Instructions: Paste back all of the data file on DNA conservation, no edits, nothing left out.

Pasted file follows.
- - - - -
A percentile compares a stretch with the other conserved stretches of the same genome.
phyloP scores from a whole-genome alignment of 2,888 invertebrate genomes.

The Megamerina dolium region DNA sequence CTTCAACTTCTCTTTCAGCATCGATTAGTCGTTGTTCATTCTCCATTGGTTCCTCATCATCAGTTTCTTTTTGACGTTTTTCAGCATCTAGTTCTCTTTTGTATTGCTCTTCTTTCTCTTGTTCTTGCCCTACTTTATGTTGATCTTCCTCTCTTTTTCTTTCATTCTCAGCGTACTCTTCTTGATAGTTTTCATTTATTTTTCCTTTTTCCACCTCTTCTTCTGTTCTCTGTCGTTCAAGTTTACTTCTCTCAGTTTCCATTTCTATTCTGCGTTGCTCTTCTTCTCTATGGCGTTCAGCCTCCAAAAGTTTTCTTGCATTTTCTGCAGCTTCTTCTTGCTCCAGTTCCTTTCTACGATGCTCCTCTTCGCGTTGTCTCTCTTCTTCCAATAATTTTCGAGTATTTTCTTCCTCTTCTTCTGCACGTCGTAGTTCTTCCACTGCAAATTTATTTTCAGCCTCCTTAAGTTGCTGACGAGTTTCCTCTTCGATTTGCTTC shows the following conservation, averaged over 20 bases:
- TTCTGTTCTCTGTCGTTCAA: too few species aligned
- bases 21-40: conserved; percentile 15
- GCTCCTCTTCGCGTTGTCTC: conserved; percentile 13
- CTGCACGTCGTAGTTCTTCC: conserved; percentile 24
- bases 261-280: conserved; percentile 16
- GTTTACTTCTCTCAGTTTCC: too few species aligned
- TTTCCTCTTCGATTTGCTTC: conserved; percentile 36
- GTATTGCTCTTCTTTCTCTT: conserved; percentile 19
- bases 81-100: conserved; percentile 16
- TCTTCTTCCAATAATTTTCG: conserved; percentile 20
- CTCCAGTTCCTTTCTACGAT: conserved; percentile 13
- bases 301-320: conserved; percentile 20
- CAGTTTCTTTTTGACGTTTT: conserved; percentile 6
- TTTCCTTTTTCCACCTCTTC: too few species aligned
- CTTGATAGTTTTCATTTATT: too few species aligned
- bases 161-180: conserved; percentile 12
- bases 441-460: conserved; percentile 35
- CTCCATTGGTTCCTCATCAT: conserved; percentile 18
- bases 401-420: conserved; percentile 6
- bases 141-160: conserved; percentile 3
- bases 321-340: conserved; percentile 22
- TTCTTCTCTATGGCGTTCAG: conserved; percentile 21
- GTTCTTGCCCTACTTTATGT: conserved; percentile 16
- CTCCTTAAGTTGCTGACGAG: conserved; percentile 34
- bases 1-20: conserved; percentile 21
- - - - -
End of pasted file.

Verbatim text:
A percentile compares a stretch with the other conserved stretches of the same genome.
phyloP scores from a whole-genome alignment of 2,888 invertebrate genomes.

The Megamerina dolium region DNA sequence CTTCAACTTCTCTTTCAGCATCGATTAGTCGTTGTTCATTCTCCATTGGTTCCTCATCATCAGTTTCTTTTTGACGTTTTTCAGCATCTAGTTCTCTTTTGTATTGCTCTTCTTTCTCTTGTTCTTGCCCTACTTTATGTTGATCTTCCTCTCTTTTTCTTTCATTCTCAGCGTACTCTTCTTGATAGTTTTCATTTATTTTTCCTTTTTCCACCTCTTCTTCTGTTCTCTGTCGTTCAAGTTTACTTCTCTCAGTTTCCATTTCTATTCTGCGTTGCTCTTCTTCTCTATGGCGTTCAGCCTCCAAAAGTTTTCTTGCATTTTCTGCAGCTTCTTCTTGCTCCAGTTCCTTTCTACGATGCTCCTCTTCGCGTTGTCTCTCTTCTTCCAATAATTTTCGAGTATTTTCTTCCTCTTCTTCTGCACGTCGTAGTTCTTCCACTGCAAATTTATTTTCAGCCTCCTTAAGTTGCTGACGAGTTTCCTCTTCGATTTGCTTC shows the following conservation, averaged over 20 bases:
- TTCTGTTCTCTGTCGTTCAA: too few species aligned
- bases 21-40: conserved; percentile 15
- GCTCCTCTTCGCGTTGTCTC: conserved; percentile 13
- CTGCACGTCGTAGTTCTTCC: conserved; percentile 24
- bases 261-280: conserved; percentile 16
- GTTTACTTCTCTCAGTTTCC: too few species aligned
- TTTCCTCTTCGATTTGCTTC: conserved; percentile 36
- GTATTGCTCTTCTTTCTCTT: conserved; percentile 19
- bases 81-100: conserved; percentile 16
- TCTTCTTCCAATAATTTTCG: conserved; percentile 20
- CTCCAGTTCCTTTCTACGAT: conserved; percentile 13
- bases 301-320: conserved; percentile 20
- CAGTTTCTTTTTGACGTTTT: conserved; percentile 6
- TTTCCTTTTTCCACCTCTTC: too few species aligned
- CTTGATAGTTTTCATTTATT: too few species aligned
- bases 161-180: conserved; percentile 12
- bases 441-460: conserved; percentile 35
- CTCCATTGGTTCCTCATCAT: conserved; percentile 18
- bases 401-420: conserved; percentile 6
- bases 141-160: conserved; percentile 3
- bases 321-340: conserved; percentile 22
- TTCTTCTCTATGGCGTTCAG: conserved; percentile 21
- GTTCTTGCCCTACTTTATGT: conserved; percentile 16
- CTCCTTAAGTTGCTGACGAG: conserved; percentile 34
- bases 1-20: conserved; percentile 21